The Future of Flight

Headshot of President Shirley Ann Jackson

Rensselaer launches new center to advance vertical lift technologies

Last October, I was pleased to welcome alumni and guests at the formal opening of the Center for Mobility with Vertical Lift, or MOVE, in the School of Engineering. At Rensselaer Polytechnic Institute, we believe in taking on the very hardest of problems — the “grand challenges.” We also believe that to make headway against them, we must work alongside talented partners in government and industry.

The longstanding excellence of the education offered by our Department of Mechanical, Aerospace, and Nuclear Engineering is readily apparent, when one considers the degree to which Rensselaer graduates dominate the field of vertical flight.

In the last 25 years, three of our alumni have won the Dr. Alexander Klemin Award “for notable achievement in advancing the field of vertical flight aeronautics,” the highest honor bestowed by the Vertical Flight Society. They include Kenneth Rosen ’65, ’70, whose expertise in a wide range of aero-thermodynamic topics has been incorporated in the systems for many helicopters, including the UH-60 Black Hawk.

Steve Weiner ’78 is another Klemin honoree, and chief engineer of the JMR-Defiant and the X2 Technology Demonstrator. Our third Klemin honoree, Frank Harris ’56, was chief engineer of the Bell OH-58D Scout Helicopter, one of the most successful Army Aviation procurement programs.

With MOVE, we are embracing the spirit to not only anticipate the future, but race forward to meet, and to shape, it.


Rensselaer graduates have been connecting people and communities since our founding. They have designed and developed canals, bridges, the transcontinental railroad, ships, aircraft, and vehicles for space exploration, as well as many foundational technologies in the digital realm — offering a previously unprecedented mobility to people, goods, and ideas — powering our economy and undergirding our military strength.

With MOVE, we are embracing the spirit to not only anticipate the future, but race forward to meet, and to shape, it. Together, all of us can envision the opportunities: The “future of Vertical Lift platforms” is one of six key modernization priorities of the United States Army.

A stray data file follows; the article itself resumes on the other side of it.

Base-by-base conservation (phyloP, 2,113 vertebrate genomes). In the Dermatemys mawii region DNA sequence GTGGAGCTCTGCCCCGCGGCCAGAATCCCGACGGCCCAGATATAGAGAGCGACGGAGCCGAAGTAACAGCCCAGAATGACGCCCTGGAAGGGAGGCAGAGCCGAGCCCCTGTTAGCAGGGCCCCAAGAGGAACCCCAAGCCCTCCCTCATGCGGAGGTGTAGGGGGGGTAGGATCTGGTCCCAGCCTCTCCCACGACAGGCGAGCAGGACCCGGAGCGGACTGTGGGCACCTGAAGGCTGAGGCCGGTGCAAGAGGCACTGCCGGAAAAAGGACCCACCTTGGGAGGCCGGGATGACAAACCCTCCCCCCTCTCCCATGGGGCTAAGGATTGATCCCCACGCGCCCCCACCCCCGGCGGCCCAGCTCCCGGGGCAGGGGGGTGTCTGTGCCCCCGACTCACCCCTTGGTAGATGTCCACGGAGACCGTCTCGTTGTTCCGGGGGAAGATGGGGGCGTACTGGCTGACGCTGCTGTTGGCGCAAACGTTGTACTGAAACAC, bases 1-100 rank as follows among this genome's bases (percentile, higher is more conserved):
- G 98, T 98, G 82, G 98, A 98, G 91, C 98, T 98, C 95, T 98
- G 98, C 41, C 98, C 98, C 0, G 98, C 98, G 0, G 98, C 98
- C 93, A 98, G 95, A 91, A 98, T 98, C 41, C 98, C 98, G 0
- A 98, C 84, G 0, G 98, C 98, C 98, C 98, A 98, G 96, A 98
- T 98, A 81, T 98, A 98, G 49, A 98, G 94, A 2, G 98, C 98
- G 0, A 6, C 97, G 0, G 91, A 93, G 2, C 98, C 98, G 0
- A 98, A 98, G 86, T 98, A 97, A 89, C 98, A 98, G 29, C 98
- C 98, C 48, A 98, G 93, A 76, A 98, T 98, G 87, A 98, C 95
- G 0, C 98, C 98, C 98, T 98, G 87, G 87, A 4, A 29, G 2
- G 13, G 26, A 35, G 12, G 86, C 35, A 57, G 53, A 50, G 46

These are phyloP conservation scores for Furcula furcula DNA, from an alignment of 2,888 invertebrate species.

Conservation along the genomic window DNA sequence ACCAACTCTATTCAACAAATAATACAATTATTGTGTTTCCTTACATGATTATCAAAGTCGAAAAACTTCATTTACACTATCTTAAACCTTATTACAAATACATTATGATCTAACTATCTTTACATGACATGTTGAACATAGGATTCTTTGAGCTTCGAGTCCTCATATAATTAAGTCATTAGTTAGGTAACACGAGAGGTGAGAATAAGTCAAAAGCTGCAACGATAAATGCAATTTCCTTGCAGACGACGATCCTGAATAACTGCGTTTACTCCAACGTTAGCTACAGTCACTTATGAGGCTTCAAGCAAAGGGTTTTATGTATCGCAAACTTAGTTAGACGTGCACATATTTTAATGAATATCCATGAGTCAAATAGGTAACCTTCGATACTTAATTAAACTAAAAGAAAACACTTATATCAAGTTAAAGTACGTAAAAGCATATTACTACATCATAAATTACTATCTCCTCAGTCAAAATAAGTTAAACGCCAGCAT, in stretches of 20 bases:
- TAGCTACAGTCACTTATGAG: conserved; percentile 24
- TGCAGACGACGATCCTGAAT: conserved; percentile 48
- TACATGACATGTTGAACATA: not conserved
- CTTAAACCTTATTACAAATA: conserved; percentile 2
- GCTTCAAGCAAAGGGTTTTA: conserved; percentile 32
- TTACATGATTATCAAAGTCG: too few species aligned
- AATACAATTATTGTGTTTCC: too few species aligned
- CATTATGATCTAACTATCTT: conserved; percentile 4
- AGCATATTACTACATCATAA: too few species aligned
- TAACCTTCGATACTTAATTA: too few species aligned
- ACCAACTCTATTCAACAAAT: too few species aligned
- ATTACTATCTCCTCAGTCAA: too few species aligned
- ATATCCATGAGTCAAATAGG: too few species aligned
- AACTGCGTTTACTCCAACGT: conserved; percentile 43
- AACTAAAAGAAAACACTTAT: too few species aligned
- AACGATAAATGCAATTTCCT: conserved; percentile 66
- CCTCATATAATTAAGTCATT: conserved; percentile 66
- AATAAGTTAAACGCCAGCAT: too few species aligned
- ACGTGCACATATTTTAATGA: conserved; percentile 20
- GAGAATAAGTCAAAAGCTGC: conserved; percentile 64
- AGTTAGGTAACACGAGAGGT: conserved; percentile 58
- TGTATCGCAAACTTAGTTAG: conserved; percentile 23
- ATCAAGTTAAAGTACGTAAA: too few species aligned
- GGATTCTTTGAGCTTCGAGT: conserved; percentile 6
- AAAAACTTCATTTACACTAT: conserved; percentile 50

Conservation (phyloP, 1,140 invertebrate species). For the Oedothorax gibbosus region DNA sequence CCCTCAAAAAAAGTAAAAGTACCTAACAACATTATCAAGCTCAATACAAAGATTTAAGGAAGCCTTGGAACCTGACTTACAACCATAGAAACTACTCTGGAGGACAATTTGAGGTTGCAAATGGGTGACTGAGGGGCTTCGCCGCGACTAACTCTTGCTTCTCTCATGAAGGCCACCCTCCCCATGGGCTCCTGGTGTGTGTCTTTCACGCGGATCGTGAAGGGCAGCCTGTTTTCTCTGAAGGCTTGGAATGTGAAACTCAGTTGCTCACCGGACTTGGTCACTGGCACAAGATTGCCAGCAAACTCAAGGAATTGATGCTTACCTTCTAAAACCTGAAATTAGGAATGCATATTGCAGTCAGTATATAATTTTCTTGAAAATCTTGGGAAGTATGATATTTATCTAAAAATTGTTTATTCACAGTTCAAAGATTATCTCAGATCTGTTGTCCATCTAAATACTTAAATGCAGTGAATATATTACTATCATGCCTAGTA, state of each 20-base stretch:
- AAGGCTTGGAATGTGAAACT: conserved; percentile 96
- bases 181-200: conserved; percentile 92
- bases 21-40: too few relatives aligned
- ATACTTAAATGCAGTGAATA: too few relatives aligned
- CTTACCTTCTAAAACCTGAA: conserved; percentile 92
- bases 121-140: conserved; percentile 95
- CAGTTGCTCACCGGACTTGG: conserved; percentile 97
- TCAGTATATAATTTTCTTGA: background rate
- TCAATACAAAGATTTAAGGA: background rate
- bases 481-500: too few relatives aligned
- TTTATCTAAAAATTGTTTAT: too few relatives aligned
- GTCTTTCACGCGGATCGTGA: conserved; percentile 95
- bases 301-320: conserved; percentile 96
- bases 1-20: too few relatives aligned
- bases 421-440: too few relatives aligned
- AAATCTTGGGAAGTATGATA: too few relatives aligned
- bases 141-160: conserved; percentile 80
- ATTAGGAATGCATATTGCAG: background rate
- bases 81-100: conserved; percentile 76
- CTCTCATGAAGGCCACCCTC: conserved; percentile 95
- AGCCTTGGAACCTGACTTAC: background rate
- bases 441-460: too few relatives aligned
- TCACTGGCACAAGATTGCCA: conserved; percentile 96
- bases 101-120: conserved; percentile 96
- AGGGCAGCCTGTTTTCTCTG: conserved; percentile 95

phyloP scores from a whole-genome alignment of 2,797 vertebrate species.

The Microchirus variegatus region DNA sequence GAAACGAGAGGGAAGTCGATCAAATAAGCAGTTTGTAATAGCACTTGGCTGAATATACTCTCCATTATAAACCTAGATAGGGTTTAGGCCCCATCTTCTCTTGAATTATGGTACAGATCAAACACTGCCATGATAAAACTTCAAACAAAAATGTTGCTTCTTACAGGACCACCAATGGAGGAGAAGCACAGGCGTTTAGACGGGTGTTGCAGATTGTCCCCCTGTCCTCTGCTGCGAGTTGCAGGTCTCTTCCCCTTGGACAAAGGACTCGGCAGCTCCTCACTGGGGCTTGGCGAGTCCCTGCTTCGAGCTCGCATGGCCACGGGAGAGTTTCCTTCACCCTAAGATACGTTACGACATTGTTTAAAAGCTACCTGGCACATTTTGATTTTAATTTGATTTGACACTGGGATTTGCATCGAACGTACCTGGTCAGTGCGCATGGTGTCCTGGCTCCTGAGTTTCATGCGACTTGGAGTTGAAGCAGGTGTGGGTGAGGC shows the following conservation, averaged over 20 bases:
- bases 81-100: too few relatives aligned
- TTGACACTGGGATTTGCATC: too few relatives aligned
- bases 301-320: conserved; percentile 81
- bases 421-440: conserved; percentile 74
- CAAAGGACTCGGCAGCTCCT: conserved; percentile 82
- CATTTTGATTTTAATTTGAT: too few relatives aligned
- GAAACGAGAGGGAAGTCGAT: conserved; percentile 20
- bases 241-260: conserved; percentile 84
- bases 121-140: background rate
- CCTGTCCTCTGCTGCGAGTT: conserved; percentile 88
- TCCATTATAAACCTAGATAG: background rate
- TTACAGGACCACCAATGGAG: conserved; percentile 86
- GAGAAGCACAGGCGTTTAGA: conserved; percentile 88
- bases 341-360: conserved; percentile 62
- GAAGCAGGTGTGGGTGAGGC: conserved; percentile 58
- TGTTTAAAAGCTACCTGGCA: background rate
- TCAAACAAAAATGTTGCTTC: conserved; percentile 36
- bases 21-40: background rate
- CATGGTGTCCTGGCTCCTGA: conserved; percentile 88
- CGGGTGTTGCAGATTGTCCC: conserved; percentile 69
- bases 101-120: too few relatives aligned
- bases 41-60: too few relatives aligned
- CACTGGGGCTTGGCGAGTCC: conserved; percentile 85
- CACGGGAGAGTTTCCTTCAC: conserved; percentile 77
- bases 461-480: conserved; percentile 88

In the private sector, with the emergent field of multi-rotor electric vertical take-off and landing (VTOL) aircraft — we are moving far beyond hobbyist drones into the realm of air shipping and air taxis. Uber and Cora are both developing air taxi networks and air taxis. And Terrafugia, under the leadership of Chris Jaran ’78, is developing personal air vehicles — cars that can both drive and fly!

VTOL aircraft are going to help us to address many challenges, including national security and emergency response — which is especially important, given the increasing frequency of natural disasters.

E-VTOL aircraft, in particular, represent a new form of sustainable aviation that can help us to replace greenhouse-gas-emitting vehicles with a cleaner form of transport, as well as ease the congestion on our roads, and improve people’s lives by cutting long commute times down to size.

However, to make potential revolutions in vertical lift a reality and to create larger, faster aircraft — both piloted and autonomous — with greater endurance and the ability to navigate unpredictable conditions, both on battlefields and in urban environments, many fundamental research questions await us.

We require advances in aeromechanics and aerodynamics, nanotechnology and advanced materials, energy storage and management, autonomy and control systems, and real-time diagnostics and decision-making.

At Rensselaer, we have a special opportunity to contribute to vertical flight the emerging technologies in artificial intelligence and machine learning, data analytics, edge computing, and immersive systems — areas in which Rensselaer is making significant investments, along with our research partner IBM.

Under the leadership of Professor Farhan Gandhi, our Rosalind and John J. Redfern Jr. ’33 endowed chair in aerospace engineering, MOVE is convening faculty and students in many different disciplines, and leaders in both the private sector and government, to focus on advancing vertical lift technologies.

To end, I quote Igor Sikorsky, the great pioneer of vertical lift: “According to the laws of aerodynamics,” Sikorsky said, “the bumblebee cannot fly. But the bumblebee does not know the laws of aerodynamics, so it goes ahead and flies.”

At Rensselaer, we do know the laws of aerodynamics, and with the advent of the Rensselaer Center for Mobility with Vertical Lift, we bring together many bumblebees among our faculty, students, and partners who will invent new ways to fly — and to change the world.